-It’s been thought from past generations that acne was something that developed during puberty and went away afterward. But that’s simply not the case today for a lot of us. Their diets weren’t near as poor as ours are today though. Our diets get worse and worse as population grows, and the need for cheaper food increases. With our economy indrustrializing, it gives way to pesticides, hormones, and more that assist in speedier food creation. That is what’s causing our problems today. And the problems that arise are the effects that diet has on our insulin, and the effects that insulin has on our acne.
What does this have to do with puberty??
Insulin sensitivity decreases by 30 some percent during puberty. This allows insulin levels to rise as well. What this means is that 30% more insulin is required in order to do the same job. What does excess insulin mean?
Increased levels of insulin contribute to an increase of IGF-1, an icreased synthesis of sex hormones, a decrease in SHBG, and a decrease in IGFBP-3. IGF-1 is responsible for growth, SHBG is responsible for binding to sex hormones, and IGFBP-3 is responsible for binding to IGF-1. What happens is due to the decrease of SHBG and IGFBP-3, IGF-1 and sex hormone levels increase greatly. Basically, sex hormones(androgens) and IGF-1 are acne contributors, and they both have their counterparts(SHBG and IGFBP-3). With increased insulin levels, the ratio of acne contributors to acne inhibitors per se, are also increasing.
What effect does this have on acne?
Well, IGF-1 is required for keratinocyte proliferation in humans, and over abundance of IGF-1 can result in hyperkeratosis. This is because over abundance of IGF-1 results in growth, which includes stimulation of the follicle, which could be what results in the over-shedding of skin cells, clogged pores, and the excess amount of sebum. IGF-1 is higher once puberty starts due to decreased insulin sensitivity, meaning the beginning of puberty and the beginning of insulin resistance could be the major cause of acne. It’s also been shown that women who have post-adolescent acne maintain higher serum levels of IGF-1 and are mildly insulin resistant. To further support the IGF-1 relation to acne, milk, which has been known to be a major contributor to acne, increases IGF-1 levels. This is why many can withdraw from dairy products and see a reduction in acne.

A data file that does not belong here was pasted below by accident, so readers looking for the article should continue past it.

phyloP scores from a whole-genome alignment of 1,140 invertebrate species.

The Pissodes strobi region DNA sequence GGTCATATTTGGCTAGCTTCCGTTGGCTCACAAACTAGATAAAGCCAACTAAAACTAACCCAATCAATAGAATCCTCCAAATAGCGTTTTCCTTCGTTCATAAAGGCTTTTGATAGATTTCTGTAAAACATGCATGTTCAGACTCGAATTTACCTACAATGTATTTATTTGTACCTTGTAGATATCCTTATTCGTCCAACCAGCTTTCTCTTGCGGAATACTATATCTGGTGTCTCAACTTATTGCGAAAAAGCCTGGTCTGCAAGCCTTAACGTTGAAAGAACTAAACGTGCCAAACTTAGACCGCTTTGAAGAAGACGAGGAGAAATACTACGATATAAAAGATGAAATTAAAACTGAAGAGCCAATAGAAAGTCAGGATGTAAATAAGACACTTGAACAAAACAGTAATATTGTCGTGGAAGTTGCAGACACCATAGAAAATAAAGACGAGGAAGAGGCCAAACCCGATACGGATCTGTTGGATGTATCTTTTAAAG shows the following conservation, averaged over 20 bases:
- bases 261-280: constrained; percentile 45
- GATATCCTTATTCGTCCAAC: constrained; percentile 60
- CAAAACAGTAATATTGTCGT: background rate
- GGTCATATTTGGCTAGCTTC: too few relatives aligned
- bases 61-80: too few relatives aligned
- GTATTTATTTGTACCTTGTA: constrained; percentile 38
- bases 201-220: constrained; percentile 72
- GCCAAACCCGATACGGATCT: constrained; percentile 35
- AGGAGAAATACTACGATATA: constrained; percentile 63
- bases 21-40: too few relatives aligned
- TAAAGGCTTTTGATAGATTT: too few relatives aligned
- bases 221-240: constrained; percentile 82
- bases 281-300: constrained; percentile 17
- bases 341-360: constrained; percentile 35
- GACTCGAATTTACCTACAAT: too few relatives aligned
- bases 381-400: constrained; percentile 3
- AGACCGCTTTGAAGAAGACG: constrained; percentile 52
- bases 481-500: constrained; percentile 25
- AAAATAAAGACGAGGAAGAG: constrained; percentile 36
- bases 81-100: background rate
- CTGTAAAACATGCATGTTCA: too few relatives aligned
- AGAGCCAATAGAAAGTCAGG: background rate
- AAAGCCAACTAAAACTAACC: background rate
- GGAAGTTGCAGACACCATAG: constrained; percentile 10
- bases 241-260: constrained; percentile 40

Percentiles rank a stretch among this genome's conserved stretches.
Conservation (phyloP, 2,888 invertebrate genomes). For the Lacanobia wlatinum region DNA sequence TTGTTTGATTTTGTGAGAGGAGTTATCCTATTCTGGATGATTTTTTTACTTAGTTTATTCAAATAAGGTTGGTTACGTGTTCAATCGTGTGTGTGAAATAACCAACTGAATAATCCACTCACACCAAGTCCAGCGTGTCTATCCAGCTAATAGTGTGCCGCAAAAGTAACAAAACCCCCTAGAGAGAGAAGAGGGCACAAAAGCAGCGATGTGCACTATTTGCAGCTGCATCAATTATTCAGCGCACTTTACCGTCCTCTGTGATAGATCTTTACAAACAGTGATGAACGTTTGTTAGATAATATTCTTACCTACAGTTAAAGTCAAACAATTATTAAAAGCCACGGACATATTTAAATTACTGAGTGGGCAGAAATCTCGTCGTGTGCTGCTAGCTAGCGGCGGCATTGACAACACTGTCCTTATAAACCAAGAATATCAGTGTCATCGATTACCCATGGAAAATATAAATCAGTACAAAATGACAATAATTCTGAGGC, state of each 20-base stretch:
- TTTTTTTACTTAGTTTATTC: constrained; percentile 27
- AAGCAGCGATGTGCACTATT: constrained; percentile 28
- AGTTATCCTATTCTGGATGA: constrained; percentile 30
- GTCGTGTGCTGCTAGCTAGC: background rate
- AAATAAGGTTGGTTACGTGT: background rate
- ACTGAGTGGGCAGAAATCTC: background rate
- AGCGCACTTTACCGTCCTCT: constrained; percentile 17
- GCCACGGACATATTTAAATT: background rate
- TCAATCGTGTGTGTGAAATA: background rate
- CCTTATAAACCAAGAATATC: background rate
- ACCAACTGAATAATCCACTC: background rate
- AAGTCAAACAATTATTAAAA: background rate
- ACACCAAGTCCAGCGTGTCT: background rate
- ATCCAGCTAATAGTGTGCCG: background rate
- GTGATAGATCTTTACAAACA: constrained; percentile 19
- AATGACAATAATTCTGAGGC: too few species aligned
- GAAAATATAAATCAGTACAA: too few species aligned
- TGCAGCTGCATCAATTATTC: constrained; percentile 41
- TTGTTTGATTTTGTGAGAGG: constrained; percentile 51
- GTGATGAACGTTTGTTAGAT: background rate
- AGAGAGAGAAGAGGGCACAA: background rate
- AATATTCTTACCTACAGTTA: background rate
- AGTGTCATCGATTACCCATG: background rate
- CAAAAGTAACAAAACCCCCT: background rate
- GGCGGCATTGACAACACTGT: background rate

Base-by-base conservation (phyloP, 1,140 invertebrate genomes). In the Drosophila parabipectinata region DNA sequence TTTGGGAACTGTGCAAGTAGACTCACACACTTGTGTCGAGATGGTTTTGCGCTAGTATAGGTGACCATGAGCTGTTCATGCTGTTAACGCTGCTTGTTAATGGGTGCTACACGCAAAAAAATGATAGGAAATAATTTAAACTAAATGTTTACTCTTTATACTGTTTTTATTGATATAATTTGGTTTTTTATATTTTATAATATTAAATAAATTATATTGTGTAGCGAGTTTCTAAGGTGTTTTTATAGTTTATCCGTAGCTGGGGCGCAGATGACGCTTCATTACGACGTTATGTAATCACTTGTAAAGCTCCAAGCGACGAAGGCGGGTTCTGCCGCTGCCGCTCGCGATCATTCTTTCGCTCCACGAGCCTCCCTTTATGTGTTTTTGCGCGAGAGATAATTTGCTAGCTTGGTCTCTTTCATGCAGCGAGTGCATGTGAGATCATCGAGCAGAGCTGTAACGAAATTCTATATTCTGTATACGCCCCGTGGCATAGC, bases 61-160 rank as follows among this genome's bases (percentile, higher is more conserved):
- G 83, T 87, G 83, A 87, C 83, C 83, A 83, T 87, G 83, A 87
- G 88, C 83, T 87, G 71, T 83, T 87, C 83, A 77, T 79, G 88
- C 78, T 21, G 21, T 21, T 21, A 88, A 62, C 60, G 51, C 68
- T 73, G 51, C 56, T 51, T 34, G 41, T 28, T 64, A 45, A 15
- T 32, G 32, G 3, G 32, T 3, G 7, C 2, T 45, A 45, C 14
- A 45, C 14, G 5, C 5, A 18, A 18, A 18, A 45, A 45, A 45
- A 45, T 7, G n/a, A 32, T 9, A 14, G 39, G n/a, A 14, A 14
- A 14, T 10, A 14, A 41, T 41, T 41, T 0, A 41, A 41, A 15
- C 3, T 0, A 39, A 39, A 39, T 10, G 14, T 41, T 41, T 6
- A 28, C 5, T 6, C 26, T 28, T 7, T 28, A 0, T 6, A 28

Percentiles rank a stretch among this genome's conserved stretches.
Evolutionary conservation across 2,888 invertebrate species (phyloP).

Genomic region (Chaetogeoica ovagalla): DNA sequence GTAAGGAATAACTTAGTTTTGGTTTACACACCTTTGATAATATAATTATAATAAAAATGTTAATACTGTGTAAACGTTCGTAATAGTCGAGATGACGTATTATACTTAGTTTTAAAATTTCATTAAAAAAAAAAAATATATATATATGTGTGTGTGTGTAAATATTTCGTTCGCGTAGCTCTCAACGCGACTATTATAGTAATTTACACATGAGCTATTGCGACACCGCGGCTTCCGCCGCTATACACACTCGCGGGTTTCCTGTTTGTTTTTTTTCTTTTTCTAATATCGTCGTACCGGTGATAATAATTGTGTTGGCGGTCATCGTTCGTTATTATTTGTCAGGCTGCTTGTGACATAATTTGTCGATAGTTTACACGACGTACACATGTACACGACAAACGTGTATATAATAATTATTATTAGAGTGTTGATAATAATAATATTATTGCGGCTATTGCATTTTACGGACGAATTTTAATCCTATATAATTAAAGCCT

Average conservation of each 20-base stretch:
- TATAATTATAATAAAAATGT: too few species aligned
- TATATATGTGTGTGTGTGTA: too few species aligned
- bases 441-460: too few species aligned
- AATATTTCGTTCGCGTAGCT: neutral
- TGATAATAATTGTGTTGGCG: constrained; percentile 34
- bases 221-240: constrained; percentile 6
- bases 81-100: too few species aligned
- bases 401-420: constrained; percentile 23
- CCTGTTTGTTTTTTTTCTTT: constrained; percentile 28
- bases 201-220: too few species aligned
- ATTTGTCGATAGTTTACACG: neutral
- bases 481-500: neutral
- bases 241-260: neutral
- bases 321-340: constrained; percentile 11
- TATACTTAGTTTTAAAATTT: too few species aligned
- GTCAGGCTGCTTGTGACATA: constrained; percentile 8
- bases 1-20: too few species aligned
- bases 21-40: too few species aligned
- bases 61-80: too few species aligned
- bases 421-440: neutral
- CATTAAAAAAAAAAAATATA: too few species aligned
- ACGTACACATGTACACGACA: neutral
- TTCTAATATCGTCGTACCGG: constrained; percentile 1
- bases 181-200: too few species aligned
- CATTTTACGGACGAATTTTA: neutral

So, if insulin is the cause of acne, then why can some cure acne with diet alone, while others can’t?
The answer is that you can either develop acute or chronic insulin resistance.
An example of acute insulin resistance would be, for instance, if your insulin sensitivity was normal, but you binged on milk and simple carbs for a week. This would likely cause an increase in acne, due to the excess insulin levels needed. However, with acute insulin resistance, your acne should go away once you return to your normal diet.
With chronic insulin resistance, you’ve spiked your insulin levels frequently for a certain amount of time, which has caused desensitization of insulin receptors. With chronic insulin resistance, even when you change your diet for a while, your body still has poor insulin sensitivity, which means it still requires more insulin than is necessary to take care of the load. This is why some people can go on extreme diets and still end up with acne, while some people can eat worse and have less or no acne.
So what can you do about the insulin dilemma?
The first thing to try should always be diet.
If you find your diet is poor and you have acne, try eliminating some things.
Some things I’d suggest completely ELIMINATING:
-All Grains(Courtesy of Omnivium)
Some things I’d suggest LIMITING:
-Animal protein with lots of fat
-Fast food and processed food
If you find that dieting doesn’t help your acne completely, you may very well have chronic insulin resistance, or decreased insulin sensitivity.
At this point, it might be necessary to supplement things that will help with your insulin sensitivity.
The two things I’d recommend are Chromium Polynicotinate and Magnesium.
Magnesium Aspartate Hydrochloride, specifically, has been shown to increase insulin sensitivity by people with normal magnesium levels by 20 some percent, while people with low magnesium levels showed increases in insulin sensitivity by 50 percent.
Chromium Polynicotinate has personally helped me better than anything else. I tried chromium after dieting failed for me, and now I diet less and have less acne.
While food allergies, stress, and a few other things CAN attribute to acne, the point is that the MAIN cause of acne must be whatever is changing at puberty. If food allergies or stress were the main causes, then kids would be more susceptible to acne than they are. I’ve found nowhere that suggests that almost every person goes through food allergies and such during puberty, and then loses their food allergies after puberty. But there is scientific evidence showing that during puberty insulin sensitivity is decreased, and is returned to normal post-puberty, given that diet isn’t further affecting it’s demands. One thing to remember is that increased insulin levels in the body can create chronic inflammation, which could be the reason that food allergies and stress affect your acne more!
On the last link, toward the bottom, you can find the link that takes you to the book this comes from, and find a PDF of it on that page.
Edited by Jal V, 16 March 2012 - 03:43 PM.